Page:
the frequency hopping being performed in a doubly pseudo-random manner in which the second time signals are transmitted pseudo randomly from among preselected radio transmission frequencies within a preselected range and at pseudo randomly selected transmission start times within a preselected range, so as to minimize signal conflicts at the slave clocks.
22. A method of operating a wireless clock system, comprising:
wirelessly transmitting first time signals from a master time source, the first time signals containing time data;
wirelessly receiving the first time signals at a first slave clock, the first time signals causing the first slave clock to operate in synchronization with the master clock;
wirelessly transmitting second time signals from the first slave clock, the second time signals containing time data; and
wirelessly receiving the second time signals at a second slave clock, the time signals causing the second slave clock to operate in synchronization with the first slave clock
the step of transmitting the second time signals being performed in a frequency hopping manner,
the frequency hopping being performed in a doubly pseudo random manner in which the second time signals are transmitted pseudo randomly from among preselected radio transmission frequencies within a preselected range and at pseudo randomly selected transmission start times within a preselected range, so as to minimize signal conflicts at the slave clocks.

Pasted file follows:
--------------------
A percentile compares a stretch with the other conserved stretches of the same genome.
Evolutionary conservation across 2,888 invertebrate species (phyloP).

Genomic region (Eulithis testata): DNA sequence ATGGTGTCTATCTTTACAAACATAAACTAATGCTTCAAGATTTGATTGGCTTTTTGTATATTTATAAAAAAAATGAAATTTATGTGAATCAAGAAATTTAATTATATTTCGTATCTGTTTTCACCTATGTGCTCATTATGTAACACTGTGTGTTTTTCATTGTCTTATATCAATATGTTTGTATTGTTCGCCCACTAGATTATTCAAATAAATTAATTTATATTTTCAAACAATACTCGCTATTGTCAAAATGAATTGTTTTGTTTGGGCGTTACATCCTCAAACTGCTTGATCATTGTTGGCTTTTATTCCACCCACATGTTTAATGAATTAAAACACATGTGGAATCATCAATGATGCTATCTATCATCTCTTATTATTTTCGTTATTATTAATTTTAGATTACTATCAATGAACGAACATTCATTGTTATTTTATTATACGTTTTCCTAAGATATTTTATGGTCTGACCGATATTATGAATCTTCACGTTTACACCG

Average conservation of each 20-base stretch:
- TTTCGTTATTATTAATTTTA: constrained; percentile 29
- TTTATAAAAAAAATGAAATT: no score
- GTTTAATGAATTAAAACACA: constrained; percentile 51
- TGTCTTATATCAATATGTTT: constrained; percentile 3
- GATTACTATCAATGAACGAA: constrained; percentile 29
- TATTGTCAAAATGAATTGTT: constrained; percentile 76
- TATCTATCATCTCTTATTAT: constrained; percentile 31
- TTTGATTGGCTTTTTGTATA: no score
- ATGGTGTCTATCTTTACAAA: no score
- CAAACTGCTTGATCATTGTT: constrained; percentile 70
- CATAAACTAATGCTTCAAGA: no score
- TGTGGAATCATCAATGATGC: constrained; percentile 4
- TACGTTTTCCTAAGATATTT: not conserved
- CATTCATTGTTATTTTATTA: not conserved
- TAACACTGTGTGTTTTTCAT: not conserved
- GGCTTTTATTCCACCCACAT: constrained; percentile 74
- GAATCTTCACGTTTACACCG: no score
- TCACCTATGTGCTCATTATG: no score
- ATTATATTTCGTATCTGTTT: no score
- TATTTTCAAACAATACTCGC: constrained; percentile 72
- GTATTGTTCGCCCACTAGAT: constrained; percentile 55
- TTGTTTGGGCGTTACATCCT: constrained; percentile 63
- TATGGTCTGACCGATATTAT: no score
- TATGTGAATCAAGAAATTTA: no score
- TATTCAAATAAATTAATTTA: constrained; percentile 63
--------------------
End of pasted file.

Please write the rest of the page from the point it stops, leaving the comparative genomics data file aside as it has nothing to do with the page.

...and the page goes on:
Description
CROSS-REFERENCE TO RELATED APPLICATION

This application is entitled to the benefit of U.S. Provisional Patent Application Ser. No. 60/565,937, filed Apr. 27, 2004. Such application is incorporated herein by reference.

FEDERALLY SPONSORED RESEARCH

Not Applicable

SEQUENCE LISTING OR PROGRAM

Not Applicable

BACKGROUND OF THE INVENTION

Traditional wireless clock systems known in the market today typically consist of a “master” clock having a wireless transmitter and multiple secondary or “slave” clocks having wireless receivers. The secondary clocks may be installed in many rooms in a school, industrial location, large office building or the like. One reason for using a “master-slave” type system is to permit the master clock to maintain the time at all of the secondary clocks in synchronization with the time at the master clock. To do this, typically, the master clock transmits a periodic time signal, correction signal or the like to the secondary clocks. The secondary clocks receive the signal and display the time, or perform a time correction operation, if necessary.

A disadvantage of such a system is that the size of the system is limited to the distance between the master clock transmitter and the secondary clock receivers. Over a long distance, or in electrically noisy or interfering environments, the secondary clocks may not be able to receive valid time signal data from the master clock.